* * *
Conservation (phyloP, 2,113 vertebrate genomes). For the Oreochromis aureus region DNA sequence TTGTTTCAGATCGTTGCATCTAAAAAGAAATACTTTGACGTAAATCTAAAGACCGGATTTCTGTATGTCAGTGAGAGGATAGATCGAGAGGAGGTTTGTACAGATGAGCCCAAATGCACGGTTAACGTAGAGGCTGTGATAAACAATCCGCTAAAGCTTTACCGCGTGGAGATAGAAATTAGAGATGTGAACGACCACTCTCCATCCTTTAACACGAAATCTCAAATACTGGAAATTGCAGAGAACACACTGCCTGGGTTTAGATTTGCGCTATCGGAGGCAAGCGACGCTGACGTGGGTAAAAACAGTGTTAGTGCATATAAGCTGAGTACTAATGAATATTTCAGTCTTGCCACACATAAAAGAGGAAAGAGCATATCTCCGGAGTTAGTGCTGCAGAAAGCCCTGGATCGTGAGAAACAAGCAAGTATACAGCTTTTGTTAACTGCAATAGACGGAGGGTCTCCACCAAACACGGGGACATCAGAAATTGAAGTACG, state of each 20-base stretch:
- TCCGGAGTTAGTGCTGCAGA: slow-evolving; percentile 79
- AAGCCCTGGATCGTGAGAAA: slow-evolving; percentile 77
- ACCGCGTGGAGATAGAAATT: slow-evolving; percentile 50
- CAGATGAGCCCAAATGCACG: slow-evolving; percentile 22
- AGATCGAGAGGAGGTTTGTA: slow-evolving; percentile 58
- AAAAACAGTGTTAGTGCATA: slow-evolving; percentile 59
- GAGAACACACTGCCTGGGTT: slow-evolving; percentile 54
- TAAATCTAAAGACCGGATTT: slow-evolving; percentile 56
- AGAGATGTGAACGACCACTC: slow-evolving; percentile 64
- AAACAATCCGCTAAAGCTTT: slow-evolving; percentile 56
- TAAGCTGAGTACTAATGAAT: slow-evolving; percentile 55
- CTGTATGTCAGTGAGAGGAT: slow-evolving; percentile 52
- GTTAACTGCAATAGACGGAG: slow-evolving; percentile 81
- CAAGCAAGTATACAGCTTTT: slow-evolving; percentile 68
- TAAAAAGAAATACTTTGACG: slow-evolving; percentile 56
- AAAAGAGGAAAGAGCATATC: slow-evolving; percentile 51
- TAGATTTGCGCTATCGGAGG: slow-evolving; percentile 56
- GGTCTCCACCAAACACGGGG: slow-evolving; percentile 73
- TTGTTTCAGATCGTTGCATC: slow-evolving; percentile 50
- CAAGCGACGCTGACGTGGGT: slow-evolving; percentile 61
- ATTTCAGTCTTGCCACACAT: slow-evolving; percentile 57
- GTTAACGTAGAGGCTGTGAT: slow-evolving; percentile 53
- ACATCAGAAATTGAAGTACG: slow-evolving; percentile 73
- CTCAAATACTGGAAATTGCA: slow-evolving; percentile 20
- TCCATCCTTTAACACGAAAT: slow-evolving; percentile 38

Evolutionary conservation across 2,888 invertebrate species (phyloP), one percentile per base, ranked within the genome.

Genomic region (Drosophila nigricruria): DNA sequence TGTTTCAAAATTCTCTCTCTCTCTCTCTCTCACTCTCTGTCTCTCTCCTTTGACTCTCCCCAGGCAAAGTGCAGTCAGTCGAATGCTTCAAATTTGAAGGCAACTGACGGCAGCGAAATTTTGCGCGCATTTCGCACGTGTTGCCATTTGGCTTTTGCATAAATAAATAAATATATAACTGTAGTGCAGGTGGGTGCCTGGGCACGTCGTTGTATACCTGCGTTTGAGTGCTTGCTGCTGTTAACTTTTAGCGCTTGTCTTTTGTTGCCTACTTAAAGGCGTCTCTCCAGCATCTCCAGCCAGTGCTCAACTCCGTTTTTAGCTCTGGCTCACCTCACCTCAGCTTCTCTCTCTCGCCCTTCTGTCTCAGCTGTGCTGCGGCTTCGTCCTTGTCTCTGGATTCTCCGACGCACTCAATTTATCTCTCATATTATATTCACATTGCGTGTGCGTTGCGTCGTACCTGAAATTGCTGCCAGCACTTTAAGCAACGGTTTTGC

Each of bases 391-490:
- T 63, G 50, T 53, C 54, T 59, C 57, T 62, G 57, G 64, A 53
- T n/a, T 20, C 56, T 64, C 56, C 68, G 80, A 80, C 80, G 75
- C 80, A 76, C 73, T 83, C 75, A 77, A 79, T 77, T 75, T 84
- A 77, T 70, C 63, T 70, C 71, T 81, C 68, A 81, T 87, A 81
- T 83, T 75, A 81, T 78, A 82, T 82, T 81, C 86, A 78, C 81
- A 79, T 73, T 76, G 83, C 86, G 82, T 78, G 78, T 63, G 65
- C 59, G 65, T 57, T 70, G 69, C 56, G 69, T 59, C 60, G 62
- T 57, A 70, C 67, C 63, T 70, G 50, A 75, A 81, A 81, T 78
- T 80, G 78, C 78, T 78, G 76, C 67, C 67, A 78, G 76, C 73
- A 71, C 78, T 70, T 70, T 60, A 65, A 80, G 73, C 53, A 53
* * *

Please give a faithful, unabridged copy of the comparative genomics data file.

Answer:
Conservation (phyloP, 2,113 vertebrate genomes). For the Oreochromis aureus region DNA sequence TTGTTTCAGATCGTTGCATCTAAAAAGAAATACTTTGACGTAAATCTAAAGACCGGATTTCTGTATGTCAGTGAGAGGATAGATCGAGAGGAGGTTTGTACAGATGAGCCCAAATGCACGGTTAACGTAGAGGCTGTGATAAACAATCCGCTAAAGCTTTACCGCGTGGAGATAGAAATTAGAGATGTGAACGACCACTCTCCATCCTTTAACACGAAATCTCAAATACTGGAAATTGCAGAGAACACACTGCCTGGGTTTAGATTTGCGCTATCGGAGGCAAGCGACGCTGACGTGGGTAAAAACAGTGTTAGTGCATATAAGCTGAGTACTAATGAATATTTCAGTCTTGCCACACATAAAAGAGGAAAGAGCATATCTCCGGAGTTAGTGCTGCAGAAAGCCCTGGATCGTGAGAAACAAGCAAGTATACAGCTTTTGTTAACTGCAATAGACGGAGGGTCTCCACCAAACACGGGGACATCAGAAATTGAAGTACG, state of each 20-base stretch:
- TCCGGAGTTAGTGCTGCAGA: slow-evolving; percentile 79
- AAGCCCTGGATCGTGAGAAA: slow-evolving; percentile 77
- ACCGCGTGGAGATAGAAATT: slow-evolving; percentile 50
- CAGATGAGCCCAAATGCACG: slow-evolving; percentile 22
- AGATCGAGAGGAGGTTTGTA: slow-evolving; percentile 58
- AAAAACAGTGTTAGTGCATA: slow-evolving; percentile 59
- GAGAACACACTGCCTGGGTT: slow-evolving; percentile 54
- TAAATCTAAAGACCGGATTT: slow-evolving; percentile 56
- AGAGATGTGAACGACCACTC: slow-evolving; percentile 64
- AAACAATCCGCTAAAGCTTT: slow-evolving; percentile 56
- TAAGCTGAGTACTAATGAAT: slow-evolving; percentile 55
- CTGTATGTCAGTGAGAGGAT: slow-evolving; percentile 52
- GTTAACTGCAATAGACGGAG: slow-evolving; percentile 81
- CAAGCAAGTATACAGCTTTT: slow-evolving; percentile 68
- TAAAAAGAAATACTTTGACG: slow-evolving; percentile 56
- AAAAGAGGAAAGAGCATATC: slow-evolving; percentile 51
- TAGATTTGCGCTATCGGAGG: slow-evolving; percentile 56
- GGTCTCCACCAAACACGGGG: slow-evolving; percentile 73
- TTGTTTCAGATCGTTGCATC: slow-evolving; percentile 50
- CAAGCGACGCTGACGTGGGT: slow-evolving; percentile 61
- ATTTCAGTCTTGCCACACAT: slow-evolving; percentile 57
- GTTAACGTAGAGGCTGTGAT: slow-evolving; percentile 53
- ACATCAGAAATTGAAGTACG: slow-evolving; percentile 73
- CTCAAATACTGGAAATTGCA: slow-evolving; percentile 20
- TCCATCCTTTAACACGAAAT: slow-evolving; percentile 38

Evolutionary conservation across 2,888 invertebrate species (phyloP), one percentile per base, ranked within the genome.

Genomic region (Drosophila nigricruria): DNA sequence TGTTTCAAAATTCTCTCTCTCTCTCTCTCTCACTCTCTGTCTCTCTCCTTTGACTCTCCCCAGGCAAAGTGCAGTCAGTCGAATGCTTCAAATTTGAAGGCAACTGACGGCAGCGAAATTTTGCGCGCATTTCGCACGTGTTGCCATTTGGCTTTTGCATAAATAAATAAATATATAACTGTAGTGCAGGTGGGTGCCTGGGCACGTCGTTGTATACCTGCGTTTGAGTGCTTGCTGCTGTTAACTTTTAGCGCTTGTCTTTTGTTGCCTACTTAAAGGCGTCTCTCCAGCATCTCCAGCCAGTGCTCAACTCCGTTTTTAGCTCTGGCTCACCTCACCTCAGCTTCTCTCTCTCGCCCTTCTGTCTCAGCTGTGCTGCGGCTTCGTCCTTGTCTCTGGATTCTCCGACGCACTCAATTTATCTCTCATATTATATTCACATTGCGTGTGCGTTGCGTCGTACCTGAAATTGCTGCCAGCACTTTAAGCAACGGTTTTGC

Each of bases 391-490:
- T 63, G 50, T 53, C 54, T 59, C 57, T 62, G 57, G 64, A 53
- T n/a, T 20, C 56, T 64, C 56, C 68, G 80, A 80, C 80, G 75
- C 80, A 76, C 73, T 83, C 75, A 77, A 79, T 77, T 75, T 84
- A 77, T 70, C 63, T 70, C 71, T 81, C 68, A 81, T 87, A 81
- T 83, T 75, A 81, T 78, A 82, T 82, T 81, C 86, A 78, C 81
- A 79, T 73, T 76, G 83, C 86, G 82, T 78, G 78, T 63, G 65
- C 59, G 65, T 57, T 70, G 69, C 56, G 69, T 59, C 60, G 62
- T 57, A 70, C 67, C 63, T 70, G 50, A 75, A 81, A 81, T 78
- T 80, G 78, C 78, T 78, G 76, C 67, C 67, A 78, G 76, C 73
- A 71, C 78, T 70, T 70, T 60, A 65, A 80, G 73, C 53, A 53